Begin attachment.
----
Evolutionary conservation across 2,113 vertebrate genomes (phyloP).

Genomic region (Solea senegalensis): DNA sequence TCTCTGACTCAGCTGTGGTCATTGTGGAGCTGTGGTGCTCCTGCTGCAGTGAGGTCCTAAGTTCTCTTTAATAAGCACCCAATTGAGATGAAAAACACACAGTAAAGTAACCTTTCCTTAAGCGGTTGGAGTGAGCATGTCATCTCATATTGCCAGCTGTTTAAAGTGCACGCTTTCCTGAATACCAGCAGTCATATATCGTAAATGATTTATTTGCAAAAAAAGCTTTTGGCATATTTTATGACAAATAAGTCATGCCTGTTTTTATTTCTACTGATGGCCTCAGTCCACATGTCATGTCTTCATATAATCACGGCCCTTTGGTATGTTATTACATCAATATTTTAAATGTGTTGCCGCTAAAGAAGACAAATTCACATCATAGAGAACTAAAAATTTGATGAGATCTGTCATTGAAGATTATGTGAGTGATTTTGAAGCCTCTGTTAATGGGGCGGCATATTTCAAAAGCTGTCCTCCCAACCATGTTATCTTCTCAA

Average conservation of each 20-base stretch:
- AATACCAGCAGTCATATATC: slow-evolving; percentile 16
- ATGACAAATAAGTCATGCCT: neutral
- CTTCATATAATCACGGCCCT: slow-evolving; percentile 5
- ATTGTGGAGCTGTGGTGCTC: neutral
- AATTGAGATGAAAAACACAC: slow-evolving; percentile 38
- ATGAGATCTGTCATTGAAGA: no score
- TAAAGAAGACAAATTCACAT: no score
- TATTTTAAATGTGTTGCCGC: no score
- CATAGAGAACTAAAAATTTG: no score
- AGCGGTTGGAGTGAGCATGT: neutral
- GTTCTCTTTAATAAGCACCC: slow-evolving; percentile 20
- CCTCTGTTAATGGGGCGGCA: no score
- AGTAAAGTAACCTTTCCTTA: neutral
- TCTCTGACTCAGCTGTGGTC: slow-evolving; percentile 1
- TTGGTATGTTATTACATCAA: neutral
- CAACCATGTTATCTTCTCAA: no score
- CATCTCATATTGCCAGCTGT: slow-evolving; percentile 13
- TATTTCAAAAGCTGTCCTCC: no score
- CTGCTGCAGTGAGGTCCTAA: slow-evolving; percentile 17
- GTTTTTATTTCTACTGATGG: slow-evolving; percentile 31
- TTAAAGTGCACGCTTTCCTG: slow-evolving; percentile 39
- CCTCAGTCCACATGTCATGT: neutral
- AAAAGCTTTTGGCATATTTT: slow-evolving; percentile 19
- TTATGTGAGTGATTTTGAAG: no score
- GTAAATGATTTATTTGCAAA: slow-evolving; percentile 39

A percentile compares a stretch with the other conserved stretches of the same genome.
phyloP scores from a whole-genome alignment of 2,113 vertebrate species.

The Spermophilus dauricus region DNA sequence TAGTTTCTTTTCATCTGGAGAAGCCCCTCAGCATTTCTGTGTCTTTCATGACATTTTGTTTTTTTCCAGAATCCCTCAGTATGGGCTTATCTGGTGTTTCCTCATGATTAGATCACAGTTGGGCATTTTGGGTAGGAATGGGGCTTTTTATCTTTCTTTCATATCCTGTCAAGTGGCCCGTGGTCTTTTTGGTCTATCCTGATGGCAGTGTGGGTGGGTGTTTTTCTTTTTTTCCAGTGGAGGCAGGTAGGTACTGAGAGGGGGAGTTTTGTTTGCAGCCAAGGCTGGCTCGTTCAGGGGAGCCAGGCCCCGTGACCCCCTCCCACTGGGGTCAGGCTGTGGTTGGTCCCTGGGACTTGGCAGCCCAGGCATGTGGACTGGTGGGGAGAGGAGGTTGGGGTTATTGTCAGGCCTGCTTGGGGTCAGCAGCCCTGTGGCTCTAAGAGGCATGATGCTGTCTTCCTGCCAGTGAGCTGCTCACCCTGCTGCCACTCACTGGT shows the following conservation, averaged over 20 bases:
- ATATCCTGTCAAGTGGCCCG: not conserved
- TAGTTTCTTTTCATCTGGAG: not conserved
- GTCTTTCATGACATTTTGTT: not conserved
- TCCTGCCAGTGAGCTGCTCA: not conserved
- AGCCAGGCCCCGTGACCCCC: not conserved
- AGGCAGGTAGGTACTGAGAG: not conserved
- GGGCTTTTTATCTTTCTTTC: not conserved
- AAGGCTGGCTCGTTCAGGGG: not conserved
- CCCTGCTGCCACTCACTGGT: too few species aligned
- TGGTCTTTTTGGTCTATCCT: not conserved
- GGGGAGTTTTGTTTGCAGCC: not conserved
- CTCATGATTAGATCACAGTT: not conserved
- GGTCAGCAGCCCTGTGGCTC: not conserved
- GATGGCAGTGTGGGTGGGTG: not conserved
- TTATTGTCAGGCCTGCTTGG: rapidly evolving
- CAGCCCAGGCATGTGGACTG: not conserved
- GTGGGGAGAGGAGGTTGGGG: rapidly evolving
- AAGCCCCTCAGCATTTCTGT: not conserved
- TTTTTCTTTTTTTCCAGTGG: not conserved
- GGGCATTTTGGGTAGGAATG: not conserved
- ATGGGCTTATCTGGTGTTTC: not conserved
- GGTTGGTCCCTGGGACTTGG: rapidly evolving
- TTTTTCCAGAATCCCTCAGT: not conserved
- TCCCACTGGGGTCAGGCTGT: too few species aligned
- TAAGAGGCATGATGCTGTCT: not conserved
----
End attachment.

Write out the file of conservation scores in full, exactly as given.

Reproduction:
Evolutionary conservation across 2,113 vertebrate genomes (phyloP).

Genomic region (Solea senegalensis): DNA sequence TCTCTGACTCAGCTGTGGTCATTGTGGAGCTGTGGTGCTCCTGCTGCAGTGAGGTCCTAAGTTCTCTTTAATAAGCACCCAATTGAGATGAAAAACACACAGTAAAGTAACCTTTCCTTAAGCGGTTGGAGTGAGCATGTCATCTCATATTGCCAGCTGTTTAAAGTGCACGCTTTCCTGAATACCAGCAGTCATATATCGTAAATGATTTATTTGCAAAAAAAGCTTTTGGCATATTTTATGACAAATAAGTCATGCCTGTTTTTATTTCTACTGATGGCCTCAGTCCACATGTCATGTCTTCATATAATCACGGCCCTTTGGTATGTTATTACATCAATATTTTAAATGTGTTGCCGCTAAAGAAGACAAATTCACATCATAGAGAACTAAAAATTTGATGAGATCTGTCATTGAAGATTATGTGAGTGATTTTGAAGCCTCTGTTAATGGGGCGGCATATTTCAAAAGCTGTCCTCCCAACCATGTTATCTTCTCAA

Average conservation of each 20-base stretch:
- AATACCAGCAGTCATATATC: slow-evolving; percentile 16
- ATGACAAATAAGTCATGCCT: neutral
- CTTCATATAATCACGGCCCT: slow-evolving; percentile 5
- ATTGTGGAGCTGTGGTGCTC: neutral
- AATTGAGATGAAAAACACAC: slow-evolving; percentile 38
- ATGAGATCTGTCATTGAAGA: no score
- TAAAGAAGACAAATTCACAT: no score
- TATTTTAAATGTGTTGCCGC: no score
- CATAGAGAACTAAAAATTTG: no score
- AGCGGTTGGAGTGAGCATGT: neutral
- GTTCTCTTTAATAAGCACCC: slow-evolving; percentile 20
- CCTCTGTTAATGGGGCGGCA: no score
- AGTAAAGTAACCTTTCCTTA: neutral
- TCTCTGACTCAGCTGTGGTC: slow-evolving; percentile 1
- TTGGTATGTTATTACATCAA: neutral
- CAACCATGTTATCTTCTCAA: no score
- CATCTCATATTGCCAGCTGT: slow-evolving; percentile 13
- TATTTCAAAAGCTGTCCTCC: no score
- CTGCTGCAGTGAGGTCCTAA: slow-evolving; percentile 17
- GTTTTTATTTCTACTGATGG: slow-evolving; percentile 31
- TTAAAGTGCACGCTTTCCTG: slow-evolving; percentile 39
- CCTCAGTCCACATGTCATGT: neutral
- AAAAGCTTTTGGCATATTTT: slow-evolving; percentile 19
- TTATGTGAGTGATTTTGAAG: no score
- GTAAATGATTTATTTGCAAA: slow-evolving; percentile 39

A percentile compares a stretch with the other conserved stretches of the same genome.
phyloP scores from a whole-genome alignment of 2,113 vertebrate species.

The Spermophilus dauricus region DNA sequence TAGTTTCTTTTCATCTGGAGAAGCCCCTCAGCATTTCTGTGTCTTTCATGACATTTTGTTTTTTTCCAGAATCCCTCAGTATGGGCTTATCTGGTGTTTCCTCATGATTAGATCACAGTTGGGCATTTTGGGTAGGAATGGGGCTTTTTATCTTTCTTTCATATCCTGTCAAGTGGCCCGTGGTCTTTTTGGTCTATCCTGATGGCAGTGTGGGTGGGTGTTTTTCTTTTTTTCCAGTGGAGGCAGGTAGGTACTGAGAGGGGGAGTTTTGTTTGCAGCCAAGGCTGGCTCGTTCAGGGGAGCCAGGCCCCGTGACCCCCTCCCACTGGGGTCAGGCTGTGGTTGGTCCCTGGGACTTGGCAGCCCAGGCATGTGGACTGGTGGGGAGAGGAGGTTGGGGTTATTGTCAGGCCTGCTTGGGGTCAGCAGCCCTGTGGCTCTAAGAGGCATGATGCTGTCTTCCTGCCAGTGAGCTGCTCACCCTGCTGCCACTCACTGGT shows the following conservation, averaged over 20 bases:
- ATATCCTGTCAAGTGGCCCG: not conserved
- TAGTTTCTTTTCATCTGGAG: not conserved
- GTCTTTCATGACATTTTGTT: not conserved
- TCCTGCCAGTGAGCTGCTCA: not conserved
- AGCCAGGCCCCGTGACCCCC: not conserved
- AGGCAGGTAGGTACTGAGAG: not conserved
- GGGCTTTTTATCTTTCTTTC: not conserved
- AAGGCTGGCTCGTTCAGGGG: not conserved
- CCCTGCTGCCACTCACTGGT: too few species aligned
- TGGTCTTTTTGGTCTATCCT: not conserved
- GGGGAGTTTTGTTTGCAGCC: not conserved
- CTCATGATTAGATCACAGTT: not conserved
- GGTCAGCAGCCCTGTGGCTC: not conserved
- GATGGCAGTGTGGGTGGGTG: not conserved
- TTATTGTCAGGCCTGCTTGG: rapidly evolving
- CAGCCCAGGCATGTGGACTG: not conserved
- GTGGGGAGAGGAGGTTGGGG: rapidly evolving
- AAGCCCCTCAGCATTTCTGT: not conserved
- TTTTTCTTTTTTTCCAGTGG: not conserved
- GGGCATTTTGGGTAGGAATG: not conserved
- ATGGGCTTATCTGGTGTTTC: not conserved
- GGTTGGTCCCTGGGACTTGG: rapidly evolving
- TTTTTCCAGAATCCCTCAGT: not conserved
- TCCCACTGGGGTCAGGCTGT: too few species aligned
- TAAGAGGCATGATGCTGTCT: not conserved